In a surprising turn of events late on Tuesday, Dec. 12, Doug Jones became the first Democrat in Alabama in 25 years to win a Senate seat. The margin was razor thin by the time he was projected the winner by the Associated Press and CNN around 10:30 p.m. ET. Republican candidate Roy Moore, as a result of the thin margin, took the opportunity to call for a recount instead of conceding the Senate seat. But will there be a recount in the Alabama election? Put simply: probably not, but it ultimately depends on many factors.
Recounts in Alabama can either be triggered automatically or requested by a candidate, and given the special election's results, it seems that the only recount path forward will come from Moore himself — which, judging by his late-night speech, is well within the realm of possibility.
During Moore's late-night totally-not-a-concession-speech speech on Dec. 12, the defeated candidate told his audience,
Realize when the vote is this close, that it's not over. And we still gotta go by the rules and recount provision ... But we also know that God is always in control. You know, part of the problem with this campaign is we've been painted in an unfavorable and unfaithful light. We've been put in a hole, if you will ... That's what we've got to do is wait on God and let this process play out.
It seems clear from his speech — in which he quoted a Psalm from the Bible — that Moore has not given up hope yet, despite the projections, Jones's victory speech, and even a tweet from President Donald Trump's Twitter account — which, let's be honest, was probably written by a staffer — congratulating Jones.
At the time of Moore's speech, the margin put Jones ahead by just shy of 21,000 votes, about a 1.5 percent margin — a number which, according to experts, is unlikely to change all that much. So in all likelihood, if Moore wants a recount, Moore's team will have to request a recount.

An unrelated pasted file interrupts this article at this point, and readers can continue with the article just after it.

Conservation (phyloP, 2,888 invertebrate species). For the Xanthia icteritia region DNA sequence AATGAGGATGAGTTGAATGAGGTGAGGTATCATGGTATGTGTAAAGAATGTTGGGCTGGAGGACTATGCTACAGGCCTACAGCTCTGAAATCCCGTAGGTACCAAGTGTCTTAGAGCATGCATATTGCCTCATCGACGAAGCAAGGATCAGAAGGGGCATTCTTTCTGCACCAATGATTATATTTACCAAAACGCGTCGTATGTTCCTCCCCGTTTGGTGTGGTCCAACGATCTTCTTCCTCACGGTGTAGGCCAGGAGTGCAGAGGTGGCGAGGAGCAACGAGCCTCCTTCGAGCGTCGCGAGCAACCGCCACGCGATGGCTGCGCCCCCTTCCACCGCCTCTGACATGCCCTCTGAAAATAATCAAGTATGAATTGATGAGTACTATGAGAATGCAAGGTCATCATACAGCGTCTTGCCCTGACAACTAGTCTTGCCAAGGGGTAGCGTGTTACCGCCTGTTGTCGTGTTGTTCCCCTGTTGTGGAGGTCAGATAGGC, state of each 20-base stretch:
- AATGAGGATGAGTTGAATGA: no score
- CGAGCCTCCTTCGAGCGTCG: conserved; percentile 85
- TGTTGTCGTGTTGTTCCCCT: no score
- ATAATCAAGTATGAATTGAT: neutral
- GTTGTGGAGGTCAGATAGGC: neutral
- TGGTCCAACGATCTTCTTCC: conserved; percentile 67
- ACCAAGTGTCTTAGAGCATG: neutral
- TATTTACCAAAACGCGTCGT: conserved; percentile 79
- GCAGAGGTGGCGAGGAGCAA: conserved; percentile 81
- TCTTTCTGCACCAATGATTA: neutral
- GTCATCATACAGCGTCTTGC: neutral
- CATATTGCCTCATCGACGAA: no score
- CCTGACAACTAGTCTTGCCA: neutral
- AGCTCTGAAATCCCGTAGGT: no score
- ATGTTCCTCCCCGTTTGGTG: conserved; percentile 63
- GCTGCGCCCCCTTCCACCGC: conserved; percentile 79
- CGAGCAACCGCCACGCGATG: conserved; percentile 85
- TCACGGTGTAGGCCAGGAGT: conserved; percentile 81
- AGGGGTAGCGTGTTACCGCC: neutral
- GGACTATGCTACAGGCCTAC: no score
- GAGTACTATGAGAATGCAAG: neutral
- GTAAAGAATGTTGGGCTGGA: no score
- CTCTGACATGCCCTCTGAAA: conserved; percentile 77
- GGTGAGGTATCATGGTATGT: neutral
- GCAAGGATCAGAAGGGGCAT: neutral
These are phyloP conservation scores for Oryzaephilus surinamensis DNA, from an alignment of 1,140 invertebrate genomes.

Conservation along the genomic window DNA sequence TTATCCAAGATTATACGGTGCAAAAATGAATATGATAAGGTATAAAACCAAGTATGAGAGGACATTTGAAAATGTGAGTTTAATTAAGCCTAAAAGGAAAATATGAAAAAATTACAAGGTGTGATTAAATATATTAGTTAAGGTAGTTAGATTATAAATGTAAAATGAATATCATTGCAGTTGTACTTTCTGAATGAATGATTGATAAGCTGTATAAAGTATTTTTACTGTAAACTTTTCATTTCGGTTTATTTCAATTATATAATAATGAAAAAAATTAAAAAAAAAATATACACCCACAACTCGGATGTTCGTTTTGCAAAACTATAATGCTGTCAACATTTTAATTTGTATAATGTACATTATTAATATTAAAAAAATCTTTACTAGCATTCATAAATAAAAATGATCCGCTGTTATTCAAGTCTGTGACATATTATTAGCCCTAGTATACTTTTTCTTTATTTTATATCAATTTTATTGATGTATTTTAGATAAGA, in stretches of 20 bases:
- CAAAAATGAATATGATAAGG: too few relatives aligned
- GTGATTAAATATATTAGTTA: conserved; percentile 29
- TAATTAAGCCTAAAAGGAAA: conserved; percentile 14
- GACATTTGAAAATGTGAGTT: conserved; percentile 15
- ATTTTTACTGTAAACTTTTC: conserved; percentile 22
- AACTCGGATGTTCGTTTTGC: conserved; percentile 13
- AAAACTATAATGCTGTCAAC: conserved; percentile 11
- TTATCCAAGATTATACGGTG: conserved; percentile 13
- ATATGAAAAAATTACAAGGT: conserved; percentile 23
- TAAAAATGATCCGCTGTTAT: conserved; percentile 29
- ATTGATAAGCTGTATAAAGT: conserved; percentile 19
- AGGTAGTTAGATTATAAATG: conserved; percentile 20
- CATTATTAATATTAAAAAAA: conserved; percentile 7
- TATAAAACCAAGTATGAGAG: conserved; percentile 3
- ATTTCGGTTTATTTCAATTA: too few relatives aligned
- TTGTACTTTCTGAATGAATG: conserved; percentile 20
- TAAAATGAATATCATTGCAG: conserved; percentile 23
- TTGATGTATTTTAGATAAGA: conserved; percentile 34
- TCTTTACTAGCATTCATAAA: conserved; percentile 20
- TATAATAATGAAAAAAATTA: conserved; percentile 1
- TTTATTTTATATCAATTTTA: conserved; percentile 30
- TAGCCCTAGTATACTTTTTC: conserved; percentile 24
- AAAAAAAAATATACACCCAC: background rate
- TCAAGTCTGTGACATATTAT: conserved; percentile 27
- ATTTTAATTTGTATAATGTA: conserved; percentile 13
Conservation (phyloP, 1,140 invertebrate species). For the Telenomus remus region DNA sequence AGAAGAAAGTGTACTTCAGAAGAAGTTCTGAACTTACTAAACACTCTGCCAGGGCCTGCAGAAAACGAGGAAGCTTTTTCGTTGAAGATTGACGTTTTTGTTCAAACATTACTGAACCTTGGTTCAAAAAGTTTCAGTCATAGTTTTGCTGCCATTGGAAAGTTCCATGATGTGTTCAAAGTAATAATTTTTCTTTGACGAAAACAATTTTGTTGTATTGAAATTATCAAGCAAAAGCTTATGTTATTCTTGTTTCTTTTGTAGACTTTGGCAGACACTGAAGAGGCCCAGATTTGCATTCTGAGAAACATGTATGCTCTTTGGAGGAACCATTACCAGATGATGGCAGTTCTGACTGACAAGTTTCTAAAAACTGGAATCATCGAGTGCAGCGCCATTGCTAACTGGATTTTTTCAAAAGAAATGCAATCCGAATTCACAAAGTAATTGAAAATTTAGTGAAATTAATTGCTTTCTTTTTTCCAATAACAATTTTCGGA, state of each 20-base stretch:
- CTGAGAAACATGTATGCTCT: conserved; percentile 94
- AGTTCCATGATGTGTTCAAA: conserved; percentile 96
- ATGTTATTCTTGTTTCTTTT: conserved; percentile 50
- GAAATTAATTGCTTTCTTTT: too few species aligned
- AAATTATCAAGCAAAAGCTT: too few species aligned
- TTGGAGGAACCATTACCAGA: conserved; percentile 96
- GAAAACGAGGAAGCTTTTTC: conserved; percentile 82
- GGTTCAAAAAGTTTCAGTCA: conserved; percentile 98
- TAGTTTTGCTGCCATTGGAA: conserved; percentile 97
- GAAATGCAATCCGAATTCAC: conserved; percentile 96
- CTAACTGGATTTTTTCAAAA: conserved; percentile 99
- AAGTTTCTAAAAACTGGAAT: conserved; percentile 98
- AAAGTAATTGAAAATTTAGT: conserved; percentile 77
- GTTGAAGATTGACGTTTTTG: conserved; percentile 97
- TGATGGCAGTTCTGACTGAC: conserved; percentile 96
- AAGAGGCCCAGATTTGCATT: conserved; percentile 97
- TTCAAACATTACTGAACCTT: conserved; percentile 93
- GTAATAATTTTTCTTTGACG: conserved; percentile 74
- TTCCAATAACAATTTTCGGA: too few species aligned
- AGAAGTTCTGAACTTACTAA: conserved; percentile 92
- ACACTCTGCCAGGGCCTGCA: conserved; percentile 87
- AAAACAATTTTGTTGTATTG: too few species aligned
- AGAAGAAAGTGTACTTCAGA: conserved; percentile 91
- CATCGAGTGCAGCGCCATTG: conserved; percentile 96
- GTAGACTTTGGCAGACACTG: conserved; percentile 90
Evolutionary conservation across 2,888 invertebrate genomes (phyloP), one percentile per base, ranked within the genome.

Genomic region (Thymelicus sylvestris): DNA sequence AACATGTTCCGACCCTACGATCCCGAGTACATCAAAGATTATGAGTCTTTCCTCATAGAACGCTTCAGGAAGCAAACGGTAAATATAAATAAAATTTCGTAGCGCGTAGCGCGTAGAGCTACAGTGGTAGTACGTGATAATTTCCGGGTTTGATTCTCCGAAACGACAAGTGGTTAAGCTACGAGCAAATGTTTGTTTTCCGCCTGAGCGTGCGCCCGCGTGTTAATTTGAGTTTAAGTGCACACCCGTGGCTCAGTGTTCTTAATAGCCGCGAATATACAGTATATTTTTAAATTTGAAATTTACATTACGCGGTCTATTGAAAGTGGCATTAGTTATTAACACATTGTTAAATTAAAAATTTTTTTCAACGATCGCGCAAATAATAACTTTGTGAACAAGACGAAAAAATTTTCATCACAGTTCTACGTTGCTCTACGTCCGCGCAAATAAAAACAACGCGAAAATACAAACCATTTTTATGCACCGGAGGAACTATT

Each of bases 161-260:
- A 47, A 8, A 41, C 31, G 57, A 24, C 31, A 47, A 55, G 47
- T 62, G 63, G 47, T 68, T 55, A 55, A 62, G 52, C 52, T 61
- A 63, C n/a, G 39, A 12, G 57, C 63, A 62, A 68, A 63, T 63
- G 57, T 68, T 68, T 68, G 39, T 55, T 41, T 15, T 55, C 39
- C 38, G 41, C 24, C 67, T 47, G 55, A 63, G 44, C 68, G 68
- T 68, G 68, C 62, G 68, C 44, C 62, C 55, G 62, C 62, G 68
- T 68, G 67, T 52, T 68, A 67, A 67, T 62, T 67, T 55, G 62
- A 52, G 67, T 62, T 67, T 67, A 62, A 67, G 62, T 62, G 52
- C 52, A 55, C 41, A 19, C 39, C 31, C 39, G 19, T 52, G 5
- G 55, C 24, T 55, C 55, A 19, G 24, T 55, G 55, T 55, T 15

In Alabama, an automatic recount is triggered only when the margin is within 0.5 percent, according to Citizens for Election Integrity. That outcome is something which the Alabama Secretary of State says is unlikely to happen.
According to The Hill, Alabama Secretary of State John Merrill told reporters in an impromptu press conference that his office is directing all counties to count military ballots and provisional ballots (and recount absentee ballots), which will be due to his office by Dec. 22.
The SoS's office will then count those ballots and certify the results "sometime between Dec. 26 and Jan. 3." (CNN reports that the office expects to certify the results between Dec. 27 and 29, if all counties report on time.)
Moore's campaign is reportedly hoping that the margin will fall below 0.5 percent, triggering an automatic recount.
But during an interview with CNN's Jake Tapper late on Tuesday, Dec. 12, Merrill said the likelihood that the final tally will change significantly is "highly unlikely," thanks to the reliability of the vote tallying process.
"There's not a whole lot of mistakes that are made," he told Tapper.
But as of about 5:30 p.m. ET on Wednesday, Dec. 13, Moore still hasn't conceded — which could mean that he plans to request a recount.
Moore's campaign was mired in controversy: he has been accused of sexual misconduct with teenage girls, including a then-14-year-old, when he was in his 30s. (Moore has denied the allegations.) He also said in 2011 that all Amendments to the U.S. Constitution after the 10th (which include the Amendments abolishing slavery and giving women the right to vote) should be abolished to "eliminate many problems" for the United States, and in 2005 said homosexuality should be illegal, a stance that a spokesman said was "probably" still the case the day of the election.
Most essential to his defeat, however, was a concerted campaign to mobilize black voters in Alabama, who voted overwhelmingly for Democrat Jones. According to the NAACP,
Alabama State Conference and Branches working with the NAACP’s national office and partners throughout the nation, were able to make over 40,000 calls to voters throughout the state and persuade them to exercise their right to vote. The Alabama State Conference and partners conducted an unprecedented texting campaign that reached nearly 160,000 African-Americans and women throughout the state. Of the voters reached, over 90 percent informed the NAACP that they would go to the polls and vote.
Jones is the first Alabama Democrat elected to Senate since 1992's Richard Shelby — who, two years later, became a Republican. He will take the seat of Luther Strange, who was appointed to take Attorney General Jeff Sessions' Senate seat after his cabinet confirmation. Strange lost the Republican primary to Moore in late September.
Jones will likely not take office until the new year.